More precisely, the compression method first checks if the Backup buffer 2 is currently marked by a begin transaction marker, for example, opened by a secure update previously called. In this case, the compression method pushes the memory portions R1 and R4 inside the Backup buffer 2. It performs the “Non-atomic update” and finally discards the related records from the Backup buffer 2 since the “update non-atomic” has been completed. Vice versa, if a Backup buffer 2 is not currently marked by a begin transaction marker, the compression method adds a backup entry on the Backup buffer 2 and then it proceeds as previously described.

After the execution of the update operation, the compression method closes the currently opened transaction since it has been opened only to manage the “Non-atomic update”. Advantageously, the driver buffer drv comprises structured information about the persistent data to be stored in the Backup buffer, in particular their Address, Length and Index inside the Backup buffer.

The driver buffer drv may advantageously comprise a plurality of buffers, for example, a buffer dedicated to store the Address that persistent data have in a non-volatile memory device, another buffer dedicated to store their size and a third buffer to store their index or address inside the Backup buffer.

The compression method provides a circular use of the three buffers so as to maximize the lifetime of the corresponding non-volatile memory, as well as a circular use of the Backup buffer. The length of the backup entries inside the Backup buffer is equal or is a multiple of the granularity of the non-volatile memory 1. This is so that the updating of a single backup entry does not require the erasing of adjacent backup entries. More particularly, the Backup buffer contains the original value of the persistent memory to be restored in case of an abort during an update operation. The portion of the entry that needs to be restored is identified by an Address-Length.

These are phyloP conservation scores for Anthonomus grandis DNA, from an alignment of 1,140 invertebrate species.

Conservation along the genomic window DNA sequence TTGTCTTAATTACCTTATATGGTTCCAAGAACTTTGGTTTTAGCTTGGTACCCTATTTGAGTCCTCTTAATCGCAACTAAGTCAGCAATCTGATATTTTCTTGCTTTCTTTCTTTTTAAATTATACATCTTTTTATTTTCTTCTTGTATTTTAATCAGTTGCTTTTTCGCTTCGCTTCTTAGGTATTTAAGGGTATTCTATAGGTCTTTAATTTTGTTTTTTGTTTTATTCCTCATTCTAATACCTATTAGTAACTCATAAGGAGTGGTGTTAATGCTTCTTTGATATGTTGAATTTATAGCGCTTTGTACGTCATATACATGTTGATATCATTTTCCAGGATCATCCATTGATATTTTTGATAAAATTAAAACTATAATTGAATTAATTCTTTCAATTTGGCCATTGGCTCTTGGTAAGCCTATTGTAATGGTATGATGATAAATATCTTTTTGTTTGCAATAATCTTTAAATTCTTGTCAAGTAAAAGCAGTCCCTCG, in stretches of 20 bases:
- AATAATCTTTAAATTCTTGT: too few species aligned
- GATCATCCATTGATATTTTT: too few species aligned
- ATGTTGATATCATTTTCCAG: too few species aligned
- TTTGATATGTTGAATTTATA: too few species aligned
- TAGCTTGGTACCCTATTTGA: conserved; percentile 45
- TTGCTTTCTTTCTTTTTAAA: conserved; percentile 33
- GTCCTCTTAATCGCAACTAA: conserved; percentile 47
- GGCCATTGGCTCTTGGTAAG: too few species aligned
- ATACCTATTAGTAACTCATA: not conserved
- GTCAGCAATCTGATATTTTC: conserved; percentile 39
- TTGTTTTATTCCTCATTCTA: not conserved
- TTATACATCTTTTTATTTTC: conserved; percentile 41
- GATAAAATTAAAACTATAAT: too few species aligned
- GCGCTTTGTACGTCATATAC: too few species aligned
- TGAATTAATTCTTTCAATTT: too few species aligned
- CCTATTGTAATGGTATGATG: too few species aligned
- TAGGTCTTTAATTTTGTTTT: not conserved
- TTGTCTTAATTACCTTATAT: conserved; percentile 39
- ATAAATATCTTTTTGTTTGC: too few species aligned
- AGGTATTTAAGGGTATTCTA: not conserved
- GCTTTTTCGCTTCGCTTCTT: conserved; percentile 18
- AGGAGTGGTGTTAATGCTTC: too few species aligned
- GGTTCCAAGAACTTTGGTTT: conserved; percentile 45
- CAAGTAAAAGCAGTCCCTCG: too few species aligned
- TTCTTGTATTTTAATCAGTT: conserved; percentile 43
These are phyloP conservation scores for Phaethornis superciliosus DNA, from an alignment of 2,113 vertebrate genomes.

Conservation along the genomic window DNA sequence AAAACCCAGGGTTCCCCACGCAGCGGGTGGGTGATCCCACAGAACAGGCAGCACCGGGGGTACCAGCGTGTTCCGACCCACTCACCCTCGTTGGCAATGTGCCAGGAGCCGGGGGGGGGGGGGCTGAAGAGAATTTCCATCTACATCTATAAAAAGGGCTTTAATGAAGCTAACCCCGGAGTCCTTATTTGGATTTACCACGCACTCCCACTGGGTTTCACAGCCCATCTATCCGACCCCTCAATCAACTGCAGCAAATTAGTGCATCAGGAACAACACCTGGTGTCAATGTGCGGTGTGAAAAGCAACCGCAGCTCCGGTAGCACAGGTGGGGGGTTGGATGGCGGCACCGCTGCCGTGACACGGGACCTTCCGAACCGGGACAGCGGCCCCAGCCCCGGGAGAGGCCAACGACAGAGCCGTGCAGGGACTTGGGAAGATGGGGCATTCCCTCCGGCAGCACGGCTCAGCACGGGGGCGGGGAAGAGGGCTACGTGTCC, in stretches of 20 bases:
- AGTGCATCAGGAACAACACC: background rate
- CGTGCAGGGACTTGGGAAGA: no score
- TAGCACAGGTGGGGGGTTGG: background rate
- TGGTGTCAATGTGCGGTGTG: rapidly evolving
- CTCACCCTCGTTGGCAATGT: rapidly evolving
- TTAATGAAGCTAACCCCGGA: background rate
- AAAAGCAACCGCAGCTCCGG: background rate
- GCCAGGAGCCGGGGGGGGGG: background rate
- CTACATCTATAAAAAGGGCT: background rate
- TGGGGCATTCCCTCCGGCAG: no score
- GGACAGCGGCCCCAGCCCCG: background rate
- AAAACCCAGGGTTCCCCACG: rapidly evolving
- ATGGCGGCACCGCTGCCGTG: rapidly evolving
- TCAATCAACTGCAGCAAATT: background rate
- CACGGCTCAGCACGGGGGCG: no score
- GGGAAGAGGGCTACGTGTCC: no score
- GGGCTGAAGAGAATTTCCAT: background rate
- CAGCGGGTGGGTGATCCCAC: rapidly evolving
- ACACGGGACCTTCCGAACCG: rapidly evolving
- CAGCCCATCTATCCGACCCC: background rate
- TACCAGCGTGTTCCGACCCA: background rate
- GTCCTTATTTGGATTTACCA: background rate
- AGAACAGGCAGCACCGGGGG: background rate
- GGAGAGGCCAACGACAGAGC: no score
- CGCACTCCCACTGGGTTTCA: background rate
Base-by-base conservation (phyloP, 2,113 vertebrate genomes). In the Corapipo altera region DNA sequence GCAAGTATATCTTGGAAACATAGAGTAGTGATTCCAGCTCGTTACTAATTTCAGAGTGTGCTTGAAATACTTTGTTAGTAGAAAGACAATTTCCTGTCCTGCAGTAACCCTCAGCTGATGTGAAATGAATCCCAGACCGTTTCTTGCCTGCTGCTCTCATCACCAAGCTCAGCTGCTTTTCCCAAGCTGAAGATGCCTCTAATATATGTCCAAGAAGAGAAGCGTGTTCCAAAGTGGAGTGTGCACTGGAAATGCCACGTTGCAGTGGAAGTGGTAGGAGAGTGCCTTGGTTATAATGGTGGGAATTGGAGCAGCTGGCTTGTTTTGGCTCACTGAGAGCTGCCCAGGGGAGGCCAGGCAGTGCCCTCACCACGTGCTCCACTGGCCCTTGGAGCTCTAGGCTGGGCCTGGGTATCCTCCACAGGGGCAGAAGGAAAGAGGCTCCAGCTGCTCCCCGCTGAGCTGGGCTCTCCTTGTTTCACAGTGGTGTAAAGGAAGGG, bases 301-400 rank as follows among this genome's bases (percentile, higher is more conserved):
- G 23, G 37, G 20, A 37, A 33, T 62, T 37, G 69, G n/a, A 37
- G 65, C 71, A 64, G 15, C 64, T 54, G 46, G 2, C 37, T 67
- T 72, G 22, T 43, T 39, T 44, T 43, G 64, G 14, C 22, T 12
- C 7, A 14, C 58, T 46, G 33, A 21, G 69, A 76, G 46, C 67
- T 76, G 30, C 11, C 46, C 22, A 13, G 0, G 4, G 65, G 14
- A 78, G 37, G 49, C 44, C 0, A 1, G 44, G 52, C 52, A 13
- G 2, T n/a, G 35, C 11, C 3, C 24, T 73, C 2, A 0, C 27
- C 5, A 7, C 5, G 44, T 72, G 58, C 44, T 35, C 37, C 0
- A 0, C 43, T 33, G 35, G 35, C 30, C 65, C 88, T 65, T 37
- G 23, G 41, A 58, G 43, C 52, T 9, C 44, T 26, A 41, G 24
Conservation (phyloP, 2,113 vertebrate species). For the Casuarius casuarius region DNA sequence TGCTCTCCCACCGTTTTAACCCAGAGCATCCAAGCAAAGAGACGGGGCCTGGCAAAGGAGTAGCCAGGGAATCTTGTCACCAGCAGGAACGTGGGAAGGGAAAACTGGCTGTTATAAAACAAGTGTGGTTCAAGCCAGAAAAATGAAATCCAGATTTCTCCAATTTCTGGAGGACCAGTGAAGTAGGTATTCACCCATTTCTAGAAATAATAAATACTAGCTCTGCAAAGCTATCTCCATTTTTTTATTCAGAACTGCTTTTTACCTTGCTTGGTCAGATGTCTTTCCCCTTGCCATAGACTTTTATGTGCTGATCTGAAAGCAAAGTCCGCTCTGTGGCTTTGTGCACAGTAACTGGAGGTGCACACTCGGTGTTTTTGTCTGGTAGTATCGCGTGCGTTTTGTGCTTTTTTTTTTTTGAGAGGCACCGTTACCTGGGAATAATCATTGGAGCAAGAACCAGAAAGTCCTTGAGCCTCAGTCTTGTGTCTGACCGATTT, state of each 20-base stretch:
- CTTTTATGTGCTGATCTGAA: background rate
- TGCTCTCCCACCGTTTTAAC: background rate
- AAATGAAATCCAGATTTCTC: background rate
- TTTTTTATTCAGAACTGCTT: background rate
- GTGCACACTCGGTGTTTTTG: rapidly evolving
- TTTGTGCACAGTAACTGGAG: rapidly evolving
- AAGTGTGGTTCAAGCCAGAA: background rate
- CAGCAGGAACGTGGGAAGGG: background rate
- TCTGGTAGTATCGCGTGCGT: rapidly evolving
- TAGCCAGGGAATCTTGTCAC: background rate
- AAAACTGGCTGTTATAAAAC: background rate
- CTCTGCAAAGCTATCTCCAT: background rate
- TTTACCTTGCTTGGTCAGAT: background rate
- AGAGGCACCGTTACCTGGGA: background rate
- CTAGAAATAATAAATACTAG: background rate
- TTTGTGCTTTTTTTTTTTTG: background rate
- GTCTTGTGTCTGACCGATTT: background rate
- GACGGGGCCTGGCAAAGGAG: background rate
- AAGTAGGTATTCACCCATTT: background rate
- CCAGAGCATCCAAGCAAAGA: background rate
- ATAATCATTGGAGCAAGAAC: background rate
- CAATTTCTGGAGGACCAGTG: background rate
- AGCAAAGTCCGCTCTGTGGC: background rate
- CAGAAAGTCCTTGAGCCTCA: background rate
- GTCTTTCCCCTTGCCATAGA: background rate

An index buffer comprises a plurality of index entries and links Address-Length entries inside Address-Length buffers to Backup entries inside Backup buffer. More particularly, the Index buffer provides that the same Backup entry can be related to more update operations, that insuring the reuse of the backup buffer. A Backup entry is advantageously conserved as long as possible, because it may be reused inside a same transaction without additional re-writing that limits the life time of the non-volatile memory 1.

To extend the lifetime of the non-volatile memory 1, it is important to insure the circularity in all four buffers. Since Index, Address and Length buffers are substantially aligned, their circularity is insured by markers in the Index buffer. These markers allow tracking of the last used entry in the Index buffer, and consequently, the last used entry in the Address and Length buffers.

Circularity of the Backup buffer, instead, is provided by saving in the Index buffer of the last used position of the Backup buffer. Moreover, before closing a transaction the last position used is saved too.

Unlike the update of Backup entries, update of Index, Address, Length entries needs to take into account the memory granularity since the length of a single entry cannot be a multiple of granularity in order not to waste memory space.

The size of the Index, Address, and Length pages are always equal or multiples of memory granularity, so that Index, Address and Length buffers are composed by an integer number of granularity pages. Each page can be completely erased without touching the rest of the buffer.